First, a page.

(Mainichi Daily News)

Many people say that TBS got many scoops on Aum issue, including exclusive interview with Shoko Asahara, after it showed the video tape. Did they make a deal with Aum for audience ratings? Is "wide-show" program really a journalism?

This type of problems have been repeated. It seems that the problem is not only for the TBS but for all Japan's TV journalism. Japan's (TV) journalism is in danger!

Satellite broadcasting and Cable TV *

...At the end of May 1995 the new opening of terrestrial stations was stopped. The Ministry of Posts and Telecommunications (MPT) judged that, in dawning age of multichannel television typified by the proliferation of satellite broadcasting and cable TV, there was no need for any further increase in the number of regional TV stationsthat have difficulty operating without the support of a major Tokyo-based broadcaster.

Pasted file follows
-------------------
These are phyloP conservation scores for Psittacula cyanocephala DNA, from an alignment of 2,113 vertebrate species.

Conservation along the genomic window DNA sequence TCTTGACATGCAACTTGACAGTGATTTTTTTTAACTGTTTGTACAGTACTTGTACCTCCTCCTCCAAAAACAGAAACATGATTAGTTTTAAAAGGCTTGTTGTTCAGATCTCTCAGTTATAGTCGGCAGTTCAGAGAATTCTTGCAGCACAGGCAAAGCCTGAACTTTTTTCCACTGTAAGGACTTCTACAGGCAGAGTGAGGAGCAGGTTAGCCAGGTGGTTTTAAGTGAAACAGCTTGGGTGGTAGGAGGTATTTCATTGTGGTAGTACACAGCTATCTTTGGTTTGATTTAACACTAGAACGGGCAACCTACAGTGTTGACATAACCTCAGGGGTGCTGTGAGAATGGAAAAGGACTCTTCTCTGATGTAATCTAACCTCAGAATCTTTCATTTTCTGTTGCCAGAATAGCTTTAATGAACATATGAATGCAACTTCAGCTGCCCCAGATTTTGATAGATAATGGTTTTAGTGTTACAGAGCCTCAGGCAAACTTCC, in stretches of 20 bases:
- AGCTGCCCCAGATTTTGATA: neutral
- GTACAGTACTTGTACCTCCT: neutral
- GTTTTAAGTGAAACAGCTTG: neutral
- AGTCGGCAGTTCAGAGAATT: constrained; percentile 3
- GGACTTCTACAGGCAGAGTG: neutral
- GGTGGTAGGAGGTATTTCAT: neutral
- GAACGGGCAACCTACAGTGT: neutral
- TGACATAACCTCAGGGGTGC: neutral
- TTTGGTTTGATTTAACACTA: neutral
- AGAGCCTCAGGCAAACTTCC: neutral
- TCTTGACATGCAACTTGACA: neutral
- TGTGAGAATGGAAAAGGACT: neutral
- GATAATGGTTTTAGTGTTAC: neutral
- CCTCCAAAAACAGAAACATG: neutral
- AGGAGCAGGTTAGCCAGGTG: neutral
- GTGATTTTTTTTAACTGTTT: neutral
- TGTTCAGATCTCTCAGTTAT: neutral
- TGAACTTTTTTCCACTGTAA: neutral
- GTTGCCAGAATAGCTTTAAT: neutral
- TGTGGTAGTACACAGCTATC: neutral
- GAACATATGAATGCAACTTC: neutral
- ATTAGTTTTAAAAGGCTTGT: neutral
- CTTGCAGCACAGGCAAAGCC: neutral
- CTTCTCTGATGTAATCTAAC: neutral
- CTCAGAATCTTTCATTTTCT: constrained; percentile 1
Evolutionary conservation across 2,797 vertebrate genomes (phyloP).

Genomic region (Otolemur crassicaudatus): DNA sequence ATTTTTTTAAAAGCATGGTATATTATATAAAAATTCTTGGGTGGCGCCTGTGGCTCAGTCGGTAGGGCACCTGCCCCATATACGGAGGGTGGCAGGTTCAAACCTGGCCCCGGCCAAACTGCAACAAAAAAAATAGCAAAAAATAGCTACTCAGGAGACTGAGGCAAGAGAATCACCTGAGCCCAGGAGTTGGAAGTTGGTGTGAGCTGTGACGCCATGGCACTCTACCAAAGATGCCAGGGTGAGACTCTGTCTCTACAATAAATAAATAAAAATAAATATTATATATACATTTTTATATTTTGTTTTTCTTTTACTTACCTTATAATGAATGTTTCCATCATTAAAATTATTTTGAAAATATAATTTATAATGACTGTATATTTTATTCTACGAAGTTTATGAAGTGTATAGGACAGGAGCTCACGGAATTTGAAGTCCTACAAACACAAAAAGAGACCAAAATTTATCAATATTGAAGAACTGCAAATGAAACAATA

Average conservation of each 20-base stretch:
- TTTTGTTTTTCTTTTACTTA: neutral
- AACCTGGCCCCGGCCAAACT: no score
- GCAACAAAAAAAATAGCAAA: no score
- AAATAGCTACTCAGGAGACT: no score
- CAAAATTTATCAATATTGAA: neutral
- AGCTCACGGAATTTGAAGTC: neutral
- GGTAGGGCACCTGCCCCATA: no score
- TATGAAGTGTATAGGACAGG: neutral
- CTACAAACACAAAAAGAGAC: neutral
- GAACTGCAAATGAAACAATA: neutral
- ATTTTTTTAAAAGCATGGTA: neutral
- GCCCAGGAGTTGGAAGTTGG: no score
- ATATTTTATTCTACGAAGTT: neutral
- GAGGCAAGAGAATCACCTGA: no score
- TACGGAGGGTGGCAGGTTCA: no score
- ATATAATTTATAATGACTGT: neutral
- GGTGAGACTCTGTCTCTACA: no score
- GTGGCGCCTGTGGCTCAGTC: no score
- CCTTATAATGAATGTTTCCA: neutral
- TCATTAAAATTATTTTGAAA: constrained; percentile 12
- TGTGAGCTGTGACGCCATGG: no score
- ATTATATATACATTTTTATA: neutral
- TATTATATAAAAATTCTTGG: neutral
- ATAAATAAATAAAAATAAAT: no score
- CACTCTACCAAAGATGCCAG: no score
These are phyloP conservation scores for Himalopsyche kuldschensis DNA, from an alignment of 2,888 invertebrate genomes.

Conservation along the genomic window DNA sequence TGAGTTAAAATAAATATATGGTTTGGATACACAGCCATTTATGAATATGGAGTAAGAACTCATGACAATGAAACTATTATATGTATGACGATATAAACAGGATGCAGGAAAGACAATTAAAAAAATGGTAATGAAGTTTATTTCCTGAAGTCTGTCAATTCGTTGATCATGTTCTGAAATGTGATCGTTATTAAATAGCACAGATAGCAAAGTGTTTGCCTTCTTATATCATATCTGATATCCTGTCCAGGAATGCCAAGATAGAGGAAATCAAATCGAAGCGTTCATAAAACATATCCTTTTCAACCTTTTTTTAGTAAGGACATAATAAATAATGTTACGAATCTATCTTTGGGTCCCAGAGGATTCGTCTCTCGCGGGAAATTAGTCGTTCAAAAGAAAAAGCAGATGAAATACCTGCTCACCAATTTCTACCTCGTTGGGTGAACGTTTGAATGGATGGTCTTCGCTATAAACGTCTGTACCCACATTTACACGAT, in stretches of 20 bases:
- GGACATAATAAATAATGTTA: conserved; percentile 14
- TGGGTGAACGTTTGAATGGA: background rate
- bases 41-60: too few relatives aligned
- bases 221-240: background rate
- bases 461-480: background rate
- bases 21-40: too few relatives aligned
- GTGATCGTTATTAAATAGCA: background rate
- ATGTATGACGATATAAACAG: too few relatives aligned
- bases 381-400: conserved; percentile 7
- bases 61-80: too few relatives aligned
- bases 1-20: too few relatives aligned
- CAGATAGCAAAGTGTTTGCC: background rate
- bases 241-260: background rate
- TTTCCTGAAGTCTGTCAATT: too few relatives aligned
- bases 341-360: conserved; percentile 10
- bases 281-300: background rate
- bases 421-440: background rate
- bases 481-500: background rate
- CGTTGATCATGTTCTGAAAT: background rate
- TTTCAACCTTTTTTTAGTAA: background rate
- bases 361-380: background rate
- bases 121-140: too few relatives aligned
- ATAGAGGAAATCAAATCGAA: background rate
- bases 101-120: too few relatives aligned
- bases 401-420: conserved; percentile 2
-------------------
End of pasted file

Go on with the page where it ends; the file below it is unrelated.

The development of media using satellites is making commercial headway. Japan Satellite Broadcasting Inc., Japan's first private satellite broadcasting company, launched its service in April 1991. Moreover, 11 companies using communications satellites got off the ground in 1995. Two private companies broadcasting musicdigitally via satellite using PCM technology wereoperating as of April 1996, and fourcompanies commenced around-the-clock programming using communications satellites in 1992 and 1993.